The government should extend benefits to the manufacturers using rice straw for end products like cardboard, packaging material, paper and tableware.
The example of the laser land leveller is apt here. All machines of conservation agriculture portfolio were launched around the same time. Laser land leveller was four times more expansive than a normal wheeled leveller. Farmers adopted this technology within a year and without any subsidy support because of the immense benefits it offered. They saw that the cost-benefit equation was very favourable and easy to understand.
The government should not force a single technology or a single solution upon the farmers. If some farmers want to use the Happy Seeder but no SMS, or wheat sowing with Happy Seeder but no anchored stubble, they should be given solutions accordingly.
Government subsidies and intervention prove to be counter-productive. They jack up the prices of machines, as has happened in the case of the Happy Seeder or all the farm machines approved for subsidy.
Solutions to ensure zero stubble burning will work if the government fulfils its role of an enabler. Each solution has its own pros and cons. Farmers need handholding to efficiently adopt a technology. Each new machine or technology has its own challenges, which causes anxiety among farmers. They should be offered the complete range of solutions available to deal with crop residue. It is essential for the government to improve extension services to address these issues.
In order to encourage zero stubble burning, farmers can be offered a non-burning bonus. The government can help farmers through direct benefit transfer for crop residue management. This budget could be equal to the budget kept for so-called subsidised machines. This will be the true hand-holding of farmers, and a cut in the inflated margins of Happy Seeder manufacturers.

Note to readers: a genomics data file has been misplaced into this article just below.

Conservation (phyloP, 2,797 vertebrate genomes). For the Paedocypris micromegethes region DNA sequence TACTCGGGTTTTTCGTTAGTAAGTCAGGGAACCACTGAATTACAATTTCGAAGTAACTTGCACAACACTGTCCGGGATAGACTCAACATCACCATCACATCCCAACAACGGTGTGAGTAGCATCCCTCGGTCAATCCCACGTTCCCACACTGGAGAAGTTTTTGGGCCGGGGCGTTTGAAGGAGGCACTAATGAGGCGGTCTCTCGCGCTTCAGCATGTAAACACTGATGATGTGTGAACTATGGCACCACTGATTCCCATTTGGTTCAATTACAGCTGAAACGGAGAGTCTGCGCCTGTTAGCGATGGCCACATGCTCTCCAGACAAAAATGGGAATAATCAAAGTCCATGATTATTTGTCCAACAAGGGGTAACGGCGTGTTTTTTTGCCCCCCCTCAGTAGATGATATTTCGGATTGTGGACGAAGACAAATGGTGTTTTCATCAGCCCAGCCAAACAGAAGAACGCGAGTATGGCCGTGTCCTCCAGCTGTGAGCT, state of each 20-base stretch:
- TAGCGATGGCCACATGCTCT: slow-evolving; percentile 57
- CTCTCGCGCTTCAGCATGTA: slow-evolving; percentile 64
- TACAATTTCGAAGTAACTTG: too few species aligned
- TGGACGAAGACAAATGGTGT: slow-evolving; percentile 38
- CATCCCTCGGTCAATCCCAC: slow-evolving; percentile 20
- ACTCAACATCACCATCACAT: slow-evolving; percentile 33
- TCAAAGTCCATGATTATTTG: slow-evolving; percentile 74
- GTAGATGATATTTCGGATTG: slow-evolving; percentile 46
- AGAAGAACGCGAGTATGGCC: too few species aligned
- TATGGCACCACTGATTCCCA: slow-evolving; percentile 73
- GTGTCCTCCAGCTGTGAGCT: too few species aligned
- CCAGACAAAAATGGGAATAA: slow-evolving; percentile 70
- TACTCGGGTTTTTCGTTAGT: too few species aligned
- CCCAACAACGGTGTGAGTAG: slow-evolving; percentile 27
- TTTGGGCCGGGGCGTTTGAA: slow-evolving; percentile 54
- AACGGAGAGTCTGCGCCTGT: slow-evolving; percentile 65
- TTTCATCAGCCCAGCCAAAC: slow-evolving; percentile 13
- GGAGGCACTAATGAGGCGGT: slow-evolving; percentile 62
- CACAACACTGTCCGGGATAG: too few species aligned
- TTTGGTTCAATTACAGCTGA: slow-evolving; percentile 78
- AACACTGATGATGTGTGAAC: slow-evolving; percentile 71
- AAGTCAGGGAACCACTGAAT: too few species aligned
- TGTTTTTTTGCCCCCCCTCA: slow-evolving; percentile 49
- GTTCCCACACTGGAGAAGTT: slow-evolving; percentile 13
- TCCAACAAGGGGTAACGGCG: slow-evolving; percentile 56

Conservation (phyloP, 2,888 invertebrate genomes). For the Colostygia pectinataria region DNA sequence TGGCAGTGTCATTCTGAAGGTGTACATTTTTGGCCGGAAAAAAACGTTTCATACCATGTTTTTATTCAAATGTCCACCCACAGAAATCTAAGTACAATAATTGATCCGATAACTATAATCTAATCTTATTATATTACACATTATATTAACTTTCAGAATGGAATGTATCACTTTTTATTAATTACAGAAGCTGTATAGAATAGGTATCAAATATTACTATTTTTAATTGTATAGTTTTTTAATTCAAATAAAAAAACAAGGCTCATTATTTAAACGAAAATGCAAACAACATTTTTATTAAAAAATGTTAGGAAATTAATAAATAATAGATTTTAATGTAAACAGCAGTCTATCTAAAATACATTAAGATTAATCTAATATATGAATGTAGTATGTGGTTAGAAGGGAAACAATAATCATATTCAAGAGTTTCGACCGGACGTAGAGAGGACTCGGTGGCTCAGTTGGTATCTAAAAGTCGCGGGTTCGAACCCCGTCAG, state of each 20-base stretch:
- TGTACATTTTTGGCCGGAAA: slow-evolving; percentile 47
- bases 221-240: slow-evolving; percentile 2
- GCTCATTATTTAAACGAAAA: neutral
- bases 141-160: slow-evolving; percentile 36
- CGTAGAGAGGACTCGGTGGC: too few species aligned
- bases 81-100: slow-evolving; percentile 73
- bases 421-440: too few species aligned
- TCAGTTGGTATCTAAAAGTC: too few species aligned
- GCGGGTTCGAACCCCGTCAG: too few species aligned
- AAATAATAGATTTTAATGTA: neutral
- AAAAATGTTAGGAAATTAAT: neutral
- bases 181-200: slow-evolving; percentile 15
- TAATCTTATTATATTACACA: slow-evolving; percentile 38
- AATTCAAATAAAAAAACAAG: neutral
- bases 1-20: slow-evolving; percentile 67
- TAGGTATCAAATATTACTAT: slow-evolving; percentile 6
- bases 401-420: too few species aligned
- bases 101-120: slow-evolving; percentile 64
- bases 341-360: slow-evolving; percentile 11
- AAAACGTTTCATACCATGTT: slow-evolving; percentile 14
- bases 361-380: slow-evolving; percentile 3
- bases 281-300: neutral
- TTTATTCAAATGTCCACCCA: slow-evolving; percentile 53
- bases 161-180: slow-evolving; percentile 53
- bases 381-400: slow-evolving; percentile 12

Let economic forces and a free marketplace decide the prices of farm machines. It is the carrot which shall lead to the adoption of correct practices, not the stick.
Unhappy scenario of Happy Seeder
There is no doubt that in situ and conservation-based solutions are better options. But farmers have reservations. For generations, farmers have been trained to sow on a clean seed bed. It was commonly said in Punjabi, ‘Rajj ke vaah te rajj ke khaa’ (till much and eat much). Suddenly, we are asking them to unlearn and follow zero tillage. Some farmers do not like to sow on a trashy seed bed, particularly with anchored straw.
Due to the subsidy mechanism, the price of the Happy Seeder has shot up. It costs Rs 1.5-1.7 lakh. The government is offering 50 per cent subsidy to individual farmers to purchase it. So, the farmer should invest about Rs 80,000 in the Happy Seeder. But the machine will be used only for a few hours in the whole year by a farmer, considering the small landholdings, after paddy has been harvested and he needs to plant wheat. The hard-earned capital of the poor farmer is locked up in a machine. After the government announced the subsidy, the cost of the Happy Seeder rose to Rs 1.7 lakh. Is this a well-oiled mechanism to support manufacturers? If it is not, the government must get earnest about the resource-sharing model.
The ‘pay for use’ model can be promoted at custom-hiring centres (CHC). At many places, the non-availability of residue management machines with custom-hiring centres is a problem. Nevertheless, shared resources or aggregation is the way forward. With small landholdings, balers, Happy Seeders and ploughs are not affordable for most of the farmers. With the agriculture equipment library or CHCs, farmers do not have to bear fixed mechanisation cost. For a fully owned machine, even the EMI is a fixed cost.
The days of individual ownership of agricultural equipment are over. For custom-hiring centres, help should be extended in the form of soft loans or back-ended subsidy instead of capital subsidy. Admittedly, the government is offering 80 per cent subsidy if a group of farmers buys the Happy Seeder. But the resolution of the problem lies elsewhere.
The author, a farmer and an agri-entrepreneur, is associated with NABARD on crop residue management for farmers